Because grief is weird sometimes, but losing your father still hurts. So here's to the ones we've lost.
Carnage. Carnage in a cup of coffee.
Sam can't keep his eyes off the spill on the floor. A brown puddle; a smashed cup. And further into the room, his own broken heart.
What hurts most is that he sees these things coming, usually. He can predict strangers' deaths, cross half the country and get there in time to save them. But the one time it matters, the one time it's personal he has nothing. Nothing but cooled anger and a hot cup of coffee.
It hurts because if Sam had known, he wouldn't have argued, wouldn't have dawdled, wouldn't have left. Wouldn't have, wouldn't have, wouldn't have. There's so much he wouldn't have done. Instead he's sitting here staring at a spilled cup of coffee.
Dean's in the room with Dad, still shaky from his own near death, but strong (or stubborn) enough to stop the nurses from dragging him back to his room. Sam shook his head at them when the tried to do it. There's never been a force in hell that managed to tear Dean from his family, and this isn't an exception.
So they're in there now. And Sam is out here. "Giving Dean space" but really he can't stand to be in there now. Not with the guilt of their last words on his chest. Not with the image of his father, spread eagled on the floor, echoing like a ghost through his mind.
It's a loop.
Yelling. Coffee. Dad on the floor. DAD ON THE FLOOR. Ground, slippery beneath his feet, time slipping through his fingers one heartbeat at a time. Cold skin. Grey skin. An empty pulse and oh god someone -
From there Sam can barely recall how he got here. He remembers, vaguely, the nurses rushing in, the beeping, thinking Dean should be here. Dean always glues this family together again, however far they've drifted apart.
But this isn't something he can mend.
So now here they are. And here Dad isn't.
Sam thinks he should feel more but he's just cold. Empty. Like he's missing a limb he never knew he had. There are so many memories of his father clamouring for attention he can't even sort them enough to clearly remember his face.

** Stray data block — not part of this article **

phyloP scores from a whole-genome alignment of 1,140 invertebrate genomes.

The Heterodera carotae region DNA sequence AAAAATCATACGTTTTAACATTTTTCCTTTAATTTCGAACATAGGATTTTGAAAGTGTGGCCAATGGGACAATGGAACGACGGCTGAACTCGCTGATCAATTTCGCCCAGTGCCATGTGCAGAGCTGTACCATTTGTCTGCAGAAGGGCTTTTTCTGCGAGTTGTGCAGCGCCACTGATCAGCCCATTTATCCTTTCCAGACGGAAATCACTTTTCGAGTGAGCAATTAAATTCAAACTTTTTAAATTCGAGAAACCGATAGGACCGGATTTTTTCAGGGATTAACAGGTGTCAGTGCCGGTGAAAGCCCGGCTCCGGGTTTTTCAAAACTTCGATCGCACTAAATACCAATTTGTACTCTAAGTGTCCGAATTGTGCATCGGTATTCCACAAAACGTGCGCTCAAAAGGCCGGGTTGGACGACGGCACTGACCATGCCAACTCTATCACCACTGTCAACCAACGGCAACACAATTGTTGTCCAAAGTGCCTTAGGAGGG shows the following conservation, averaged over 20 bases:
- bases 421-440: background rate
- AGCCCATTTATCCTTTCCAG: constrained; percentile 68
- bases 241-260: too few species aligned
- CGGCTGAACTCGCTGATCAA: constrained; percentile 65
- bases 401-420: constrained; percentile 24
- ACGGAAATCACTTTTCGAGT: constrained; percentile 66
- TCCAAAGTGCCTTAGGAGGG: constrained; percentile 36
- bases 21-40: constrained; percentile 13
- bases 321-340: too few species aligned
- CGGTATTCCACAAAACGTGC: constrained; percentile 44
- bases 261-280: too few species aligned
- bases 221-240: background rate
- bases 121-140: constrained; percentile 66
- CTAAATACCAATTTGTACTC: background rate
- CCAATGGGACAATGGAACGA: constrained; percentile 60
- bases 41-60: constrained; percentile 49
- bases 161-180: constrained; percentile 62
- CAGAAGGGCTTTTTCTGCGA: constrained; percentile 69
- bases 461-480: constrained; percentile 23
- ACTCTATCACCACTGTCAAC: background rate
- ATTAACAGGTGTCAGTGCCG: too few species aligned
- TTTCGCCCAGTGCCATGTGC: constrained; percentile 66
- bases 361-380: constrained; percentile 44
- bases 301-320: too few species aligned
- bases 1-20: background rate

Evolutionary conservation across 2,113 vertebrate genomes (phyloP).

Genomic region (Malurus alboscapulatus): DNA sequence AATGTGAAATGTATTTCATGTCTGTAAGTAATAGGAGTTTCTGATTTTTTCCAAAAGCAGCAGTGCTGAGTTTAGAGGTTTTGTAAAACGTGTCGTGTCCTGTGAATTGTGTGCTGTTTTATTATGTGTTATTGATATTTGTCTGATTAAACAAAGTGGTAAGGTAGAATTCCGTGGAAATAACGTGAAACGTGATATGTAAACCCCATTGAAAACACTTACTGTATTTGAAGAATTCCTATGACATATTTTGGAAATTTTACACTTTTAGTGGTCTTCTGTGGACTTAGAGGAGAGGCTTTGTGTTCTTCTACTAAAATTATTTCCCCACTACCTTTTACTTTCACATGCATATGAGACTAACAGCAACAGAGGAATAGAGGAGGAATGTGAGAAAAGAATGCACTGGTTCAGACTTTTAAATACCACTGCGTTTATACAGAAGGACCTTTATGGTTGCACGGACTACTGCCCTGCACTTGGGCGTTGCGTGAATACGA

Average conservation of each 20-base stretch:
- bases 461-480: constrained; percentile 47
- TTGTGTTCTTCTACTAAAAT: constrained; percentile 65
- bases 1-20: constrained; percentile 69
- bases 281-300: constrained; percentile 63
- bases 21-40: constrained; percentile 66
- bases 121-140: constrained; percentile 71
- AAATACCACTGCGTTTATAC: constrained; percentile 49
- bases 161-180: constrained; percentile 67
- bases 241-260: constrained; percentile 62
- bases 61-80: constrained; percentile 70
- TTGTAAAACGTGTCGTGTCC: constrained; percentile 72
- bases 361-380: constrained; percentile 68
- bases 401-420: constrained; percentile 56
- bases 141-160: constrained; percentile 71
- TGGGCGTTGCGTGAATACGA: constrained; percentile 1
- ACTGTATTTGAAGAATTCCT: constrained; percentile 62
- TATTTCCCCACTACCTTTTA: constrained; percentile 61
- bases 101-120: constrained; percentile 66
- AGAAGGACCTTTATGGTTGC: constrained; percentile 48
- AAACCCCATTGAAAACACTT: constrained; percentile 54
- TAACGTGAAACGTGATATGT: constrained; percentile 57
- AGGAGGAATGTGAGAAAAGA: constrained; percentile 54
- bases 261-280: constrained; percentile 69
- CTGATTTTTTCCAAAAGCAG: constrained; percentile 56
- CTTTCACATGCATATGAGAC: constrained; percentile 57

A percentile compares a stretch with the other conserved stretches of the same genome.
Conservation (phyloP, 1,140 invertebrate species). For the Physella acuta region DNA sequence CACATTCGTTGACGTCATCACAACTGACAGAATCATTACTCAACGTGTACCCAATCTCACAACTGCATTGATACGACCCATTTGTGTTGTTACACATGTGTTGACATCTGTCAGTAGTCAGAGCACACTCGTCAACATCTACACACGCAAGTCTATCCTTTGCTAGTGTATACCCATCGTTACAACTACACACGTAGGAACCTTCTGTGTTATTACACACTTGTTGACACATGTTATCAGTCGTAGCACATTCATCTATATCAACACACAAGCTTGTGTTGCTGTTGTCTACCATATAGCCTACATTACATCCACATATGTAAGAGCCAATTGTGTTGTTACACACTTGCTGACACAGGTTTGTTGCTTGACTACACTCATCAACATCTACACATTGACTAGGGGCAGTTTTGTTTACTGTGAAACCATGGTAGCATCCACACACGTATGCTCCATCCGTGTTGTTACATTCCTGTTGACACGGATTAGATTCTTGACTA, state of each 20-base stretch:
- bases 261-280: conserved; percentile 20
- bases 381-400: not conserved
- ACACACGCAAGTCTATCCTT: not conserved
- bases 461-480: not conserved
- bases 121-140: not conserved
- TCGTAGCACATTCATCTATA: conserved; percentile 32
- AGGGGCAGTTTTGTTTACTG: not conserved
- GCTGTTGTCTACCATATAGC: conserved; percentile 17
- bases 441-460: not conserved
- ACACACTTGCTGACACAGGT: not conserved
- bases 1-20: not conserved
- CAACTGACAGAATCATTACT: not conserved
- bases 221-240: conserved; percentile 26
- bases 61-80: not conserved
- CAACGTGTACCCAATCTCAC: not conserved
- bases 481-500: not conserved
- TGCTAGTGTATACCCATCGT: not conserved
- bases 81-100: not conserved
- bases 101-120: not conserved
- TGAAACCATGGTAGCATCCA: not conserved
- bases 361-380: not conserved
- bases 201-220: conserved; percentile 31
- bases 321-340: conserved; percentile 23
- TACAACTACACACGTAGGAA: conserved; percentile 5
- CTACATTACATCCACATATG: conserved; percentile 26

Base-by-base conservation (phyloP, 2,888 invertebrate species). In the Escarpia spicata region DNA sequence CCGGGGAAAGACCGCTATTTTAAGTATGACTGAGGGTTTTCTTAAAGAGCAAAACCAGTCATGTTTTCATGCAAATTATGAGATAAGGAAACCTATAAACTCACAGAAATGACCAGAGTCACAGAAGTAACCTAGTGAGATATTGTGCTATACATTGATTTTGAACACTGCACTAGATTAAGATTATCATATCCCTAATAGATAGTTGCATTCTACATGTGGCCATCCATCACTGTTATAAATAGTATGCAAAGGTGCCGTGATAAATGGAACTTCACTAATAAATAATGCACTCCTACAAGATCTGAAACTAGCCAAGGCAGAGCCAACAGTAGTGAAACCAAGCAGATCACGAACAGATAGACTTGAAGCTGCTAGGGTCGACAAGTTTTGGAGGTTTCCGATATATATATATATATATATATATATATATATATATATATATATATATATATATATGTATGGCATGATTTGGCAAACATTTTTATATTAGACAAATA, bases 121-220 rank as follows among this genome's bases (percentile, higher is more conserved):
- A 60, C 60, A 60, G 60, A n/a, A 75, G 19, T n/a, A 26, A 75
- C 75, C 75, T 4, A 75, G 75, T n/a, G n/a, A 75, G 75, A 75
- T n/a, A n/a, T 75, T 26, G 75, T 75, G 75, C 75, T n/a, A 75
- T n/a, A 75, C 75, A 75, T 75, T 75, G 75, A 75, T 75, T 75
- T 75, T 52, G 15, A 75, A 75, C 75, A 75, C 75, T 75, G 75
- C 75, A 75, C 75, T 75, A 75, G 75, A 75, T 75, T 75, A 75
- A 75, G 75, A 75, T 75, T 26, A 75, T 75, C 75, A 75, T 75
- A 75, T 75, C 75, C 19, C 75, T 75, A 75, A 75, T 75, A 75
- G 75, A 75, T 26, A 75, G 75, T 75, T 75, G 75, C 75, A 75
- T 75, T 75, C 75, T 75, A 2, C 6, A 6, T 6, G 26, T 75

All he sees is a body on the floor and he's too late.
A little voice in him is telling him to keep it together, is keeping the tears from his eyes because he needs to the strong one this time. Part of him thinks he doesn't have as much right to grieve as Dean, that his loss can never be as great because he didn't worship Dad quite as much. The rest of him throbs in wet, hollow agony; white hospital LED thrumming with his heartbeat and converging on the coffee stained floor.
For the second time in a year, Sam's life has come to a grinding halt. The world doesn't take pity, doesn't pause in solidarity. It thunders on like it always has, full of life and death and the things in between.
A cleaning crew comes by, chatting cheerfully over the new house one of them bought. One mops the floor while the other leans on the cart, lost in conversation. Then a nurse comes by and sushes them, pointing subtly to Dad's room and then to Sam.
Immediately a look of pity crosses the others' faces and they shoot him sad little smiles. He averts his eyes to the ground where a mop has all but eradicated the stain on the floor.
The crew moves out and the coffee is gone. Just like that. All that's left is a forgotten drop on the white wall, a little memento of a tragedy. But the world keeps turning.
Something hot and wet gathers behind Sam's eyes. Something raw and empty rises like an animal from his chest. He throws his hands in front of his face as if he wants to catch the sob that rips from his throat.
And he cries.